Editor's Notes

  • Processes are not usually documented. There are no, or only a few, process descriptions. They will generally be acknowledged, in that managers may have some recognition of the necessary activities, but their actual practice is determined by events or individual preferences, and is highly subjective and variable. Processes are therefore undeveloped, although there may be a general commitment to process development in the future.
    Undeveloped or incomplete processes mean that the necessary activities for better practice are either not performed at all or are only partially performed. There will be little, if any, guidance or supporting documentation and even terminology may not be standardized across the organization (e.g. business case, risk, issues etc. may not be interpreted in the same way by all managers and team members). 
    Top management should be aware of the need to use a process‐based approach to P3M and have committed to improving it, but may lack sufficient engagement.
    Level 1 organizations may have achieved a number of successful initiatives, but these are often based on key individuals’ competencies rather than organization‐wide knowledge and capability. In addition, such ‘successes’ are often achieved with budget and/or schedule overruns and, due to the lack of formality, Level 1 organizations often over‐commit themselves, abandon processes during a crisis, and are unable to repeat past successes consistently. There is very little planning and executive buy‐in, and process acceptance is limited.

  • Top management will be taking the lead on a number of the initiatives but there may be inconsistency in the levels of engagement and performance.
    The organization will be able to demonstrate, by reference to particular programmes or projects, that basic management practices have been established (e.g. tracking expenditure and scheduling resources) and that processes are developing. There are key individuals who can demonstrate a successful track record and, through them, the organization is capable of repeating earlier successes on similar programmes and projects in the future.
    Process discipline is unlikely to be rigorous, but where it does exist, programmes and projects are performed and managed according to their documented plans. Project status and delivery will be visible to management at defined points, such as on reaching major milestones.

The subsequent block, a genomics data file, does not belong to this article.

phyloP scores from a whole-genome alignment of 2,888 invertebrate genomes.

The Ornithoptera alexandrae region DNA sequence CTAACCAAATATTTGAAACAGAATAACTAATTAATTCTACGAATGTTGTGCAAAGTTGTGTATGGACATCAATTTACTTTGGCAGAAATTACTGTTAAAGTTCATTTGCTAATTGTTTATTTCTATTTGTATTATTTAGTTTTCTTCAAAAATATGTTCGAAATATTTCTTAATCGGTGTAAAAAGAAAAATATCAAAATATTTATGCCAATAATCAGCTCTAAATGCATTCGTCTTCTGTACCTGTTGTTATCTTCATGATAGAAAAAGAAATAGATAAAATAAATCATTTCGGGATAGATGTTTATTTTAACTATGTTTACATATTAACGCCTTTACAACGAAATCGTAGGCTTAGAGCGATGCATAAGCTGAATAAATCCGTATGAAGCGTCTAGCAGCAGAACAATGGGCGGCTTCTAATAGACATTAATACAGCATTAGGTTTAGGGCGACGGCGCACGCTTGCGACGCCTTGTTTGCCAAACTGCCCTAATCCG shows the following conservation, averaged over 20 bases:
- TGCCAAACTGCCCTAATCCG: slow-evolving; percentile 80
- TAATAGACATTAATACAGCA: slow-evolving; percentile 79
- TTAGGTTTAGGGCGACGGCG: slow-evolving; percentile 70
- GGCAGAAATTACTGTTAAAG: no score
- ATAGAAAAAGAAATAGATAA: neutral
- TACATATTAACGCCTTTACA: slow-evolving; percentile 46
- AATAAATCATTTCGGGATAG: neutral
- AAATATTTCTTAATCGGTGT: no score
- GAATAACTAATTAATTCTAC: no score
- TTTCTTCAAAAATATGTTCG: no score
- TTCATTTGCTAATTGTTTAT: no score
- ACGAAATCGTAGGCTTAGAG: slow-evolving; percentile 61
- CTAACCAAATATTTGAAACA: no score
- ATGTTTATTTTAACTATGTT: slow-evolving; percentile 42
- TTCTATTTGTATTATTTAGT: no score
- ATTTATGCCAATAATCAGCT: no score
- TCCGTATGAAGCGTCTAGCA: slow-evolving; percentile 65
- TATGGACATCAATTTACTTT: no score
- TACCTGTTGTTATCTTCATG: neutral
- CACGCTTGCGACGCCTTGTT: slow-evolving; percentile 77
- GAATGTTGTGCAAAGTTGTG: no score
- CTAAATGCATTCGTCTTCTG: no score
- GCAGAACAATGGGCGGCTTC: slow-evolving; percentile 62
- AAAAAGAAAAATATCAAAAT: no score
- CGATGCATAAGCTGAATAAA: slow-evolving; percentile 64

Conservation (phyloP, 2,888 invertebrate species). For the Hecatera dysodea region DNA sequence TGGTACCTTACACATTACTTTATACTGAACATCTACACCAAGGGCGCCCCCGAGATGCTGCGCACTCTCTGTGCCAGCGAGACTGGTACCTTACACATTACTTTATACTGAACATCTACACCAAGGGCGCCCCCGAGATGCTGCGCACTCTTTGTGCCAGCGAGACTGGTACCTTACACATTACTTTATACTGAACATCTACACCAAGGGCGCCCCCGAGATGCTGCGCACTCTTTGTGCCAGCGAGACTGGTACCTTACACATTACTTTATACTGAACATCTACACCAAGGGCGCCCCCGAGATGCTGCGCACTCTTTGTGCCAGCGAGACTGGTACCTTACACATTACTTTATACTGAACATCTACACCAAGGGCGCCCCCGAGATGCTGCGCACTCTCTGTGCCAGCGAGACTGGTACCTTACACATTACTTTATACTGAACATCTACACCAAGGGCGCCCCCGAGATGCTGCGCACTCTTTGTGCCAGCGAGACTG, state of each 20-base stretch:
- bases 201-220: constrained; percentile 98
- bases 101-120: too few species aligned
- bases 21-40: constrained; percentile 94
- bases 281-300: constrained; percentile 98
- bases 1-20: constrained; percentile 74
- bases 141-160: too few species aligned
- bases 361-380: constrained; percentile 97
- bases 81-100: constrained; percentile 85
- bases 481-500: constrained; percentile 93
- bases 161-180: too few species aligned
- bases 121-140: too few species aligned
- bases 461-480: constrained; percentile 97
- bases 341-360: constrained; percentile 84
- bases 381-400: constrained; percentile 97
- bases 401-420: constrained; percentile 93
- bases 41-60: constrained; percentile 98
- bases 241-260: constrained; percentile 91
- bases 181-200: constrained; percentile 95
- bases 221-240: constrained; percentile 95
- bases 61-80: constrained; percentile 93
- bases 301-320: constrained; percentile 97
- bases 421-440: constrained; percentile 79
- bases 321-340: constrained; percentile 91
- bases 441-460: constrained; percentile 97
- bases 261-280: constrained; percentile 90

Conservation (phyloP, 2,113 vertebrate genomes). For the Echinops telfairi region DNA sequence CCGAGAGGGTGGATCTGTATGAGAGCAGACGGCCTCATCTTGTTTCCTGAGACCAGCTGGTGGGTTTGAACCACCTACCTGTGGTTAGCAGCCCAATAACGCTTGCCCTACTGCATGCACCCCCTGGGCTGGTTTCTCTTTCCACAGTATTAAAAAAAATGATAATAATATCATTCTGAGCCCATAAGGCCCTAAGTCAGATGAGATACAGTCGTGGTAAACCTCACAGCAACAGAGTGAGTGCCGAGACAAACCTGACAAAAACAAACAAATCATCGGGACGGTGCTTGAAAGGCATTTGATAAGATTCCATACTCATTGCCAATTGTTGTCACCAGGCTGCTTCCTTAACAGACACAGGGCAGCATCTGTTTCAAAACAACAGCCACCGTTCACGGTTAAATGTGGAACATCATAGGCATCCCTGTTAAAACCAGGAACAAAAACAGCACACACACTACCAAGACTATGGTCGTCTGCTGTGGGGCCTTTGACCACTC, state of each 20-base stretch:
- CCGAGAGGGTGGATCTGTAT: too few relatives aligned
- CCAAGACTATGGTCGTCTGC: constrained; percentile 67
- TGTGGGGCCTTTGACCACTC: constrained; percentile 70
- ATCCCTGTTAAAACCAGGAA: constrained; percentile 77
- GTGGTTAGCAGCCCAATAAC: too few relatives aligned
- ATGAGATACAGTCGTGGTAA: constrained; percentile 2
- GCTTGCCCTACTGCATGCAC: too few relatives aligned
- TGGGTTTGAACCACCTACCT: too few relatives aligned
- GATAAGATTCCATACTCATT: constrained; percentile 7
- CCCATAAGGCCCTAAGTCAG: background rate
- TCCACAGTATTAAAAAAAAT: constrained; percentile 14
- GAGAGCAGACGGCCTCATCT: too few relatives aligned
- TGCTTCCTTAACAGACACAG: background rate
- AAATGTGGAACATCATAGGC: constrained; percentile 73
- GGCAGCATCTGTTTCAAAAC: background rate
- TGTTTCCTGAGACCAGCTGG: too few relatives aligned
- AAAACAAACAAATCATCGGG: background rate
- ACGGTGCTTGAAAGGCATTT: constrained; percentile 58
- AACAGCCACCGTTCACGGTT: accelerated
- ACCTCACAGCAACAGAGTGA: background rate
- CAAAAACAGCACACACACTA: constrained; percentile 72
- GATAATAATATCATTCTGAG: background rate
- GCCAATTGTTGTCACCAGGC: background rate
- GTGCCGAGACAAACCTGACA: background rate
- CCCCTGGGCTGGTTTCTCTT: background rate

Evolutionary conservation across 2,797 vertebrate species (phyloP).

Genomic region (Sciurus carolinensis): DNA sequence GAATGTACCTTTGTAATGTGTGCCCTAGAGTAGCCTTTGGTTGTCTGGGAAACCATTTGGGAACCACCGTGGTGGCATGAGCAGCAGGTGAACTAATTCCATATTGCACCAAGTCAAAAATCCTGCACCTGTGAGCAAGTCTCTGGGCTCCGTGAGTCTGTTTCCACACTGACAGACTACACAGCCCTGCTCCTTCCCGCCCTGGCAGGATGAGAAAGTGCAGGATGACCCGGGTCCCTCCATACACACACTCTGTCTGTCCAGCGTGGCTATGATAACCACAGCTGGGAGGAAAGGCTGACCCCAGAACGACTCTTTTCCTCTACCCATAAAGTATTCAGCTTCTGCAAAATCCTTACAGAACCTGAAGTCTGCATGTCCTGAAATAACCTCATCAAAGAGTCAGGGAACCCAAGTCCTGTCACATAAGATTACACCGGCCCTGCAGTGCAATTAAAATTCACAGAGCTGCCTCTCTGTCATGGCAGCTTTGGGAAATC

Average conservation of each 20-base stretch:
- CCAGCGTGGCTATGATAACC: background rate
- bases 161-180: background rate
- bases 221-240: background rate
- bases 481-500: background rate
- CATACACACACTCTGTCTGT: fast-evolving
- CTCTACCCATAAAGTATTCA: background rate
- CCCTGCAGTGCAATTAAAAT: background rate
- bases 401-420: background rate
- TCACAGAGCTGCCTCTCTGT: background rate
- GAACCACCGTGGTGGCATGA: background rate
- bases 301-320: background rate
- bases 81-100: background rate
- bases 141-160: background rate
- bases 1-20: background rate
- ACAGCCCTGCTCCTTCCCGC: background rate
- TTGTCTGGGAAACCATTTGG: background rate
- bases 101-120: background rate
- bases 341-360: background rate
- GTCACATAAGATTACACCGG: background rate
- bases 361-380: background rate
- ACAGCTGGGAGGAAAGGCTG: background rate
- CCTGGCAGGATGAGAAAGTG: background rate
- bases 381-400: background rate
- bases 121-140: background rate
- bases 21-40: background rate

Level 2 is also achieved if the organization has defined the approach but it hasn’t yet been universally deployed or adopted, so it is on the way to level 3.
    There is still a significant risk of exceeding cost and time estimates. Key factors that may have preconditioned the organization to experience difficulties or failure include:
    Inadequate measures of success 
    Unclear responsibilities for achievement
    Ambiguity and inconsistency in business objectives
    Lack of a fully integrated risk management process
    Limited experience in change management
    Inadequacies in communications strategy.

  • The management and technical processes necessary to achieve the organizational purpose will be documented, standardized and integrated to some extent with other business processes. There is likely to be process ownership and an established process group with responsibility for maintaining consistency and process improvements across the organization. Such improvements will be planned and controlled, perhaps based on assessments, with planned development and suitable resources being committed to ensure that they are coordinated across the organization.
    Top management are engaged consistently and provide active and informed support.
    A key distinction between Levels 2 and 3 is the scope of standards, process descriptions and procedures (i.e. stated purposes, inputs, activities, roles, verification steps, outputs and acceptance criteria). These standard processes can be tailored within programmes and projects to suit specific circumstances, but these will be in accordance with tailoring guidelines.
    There will be universally adopted common approach in place.
    There is likely to be an established training and development programme to develop the skills and knowledge of individuals so they can more readily perform their designated roles. A key aspect of quality management will be the widespread use of peer reviews of identified products, to better understand how processes can be improved and thereby eliminate possible weaknesses.

  • Level 4 is characterized by behaviour and processes that are quantitatively managed (i.e. controlled using metrics and quantitative techniques). There will be evidence of quantitative objectives for quality and process performance, and these will be used as criteria in managing processes. The measurement data collected will contribute towards the organization’s overall performance measurement framework and will be imperative in analysing the portfolio and ascertaining the current capacity and capability constraints.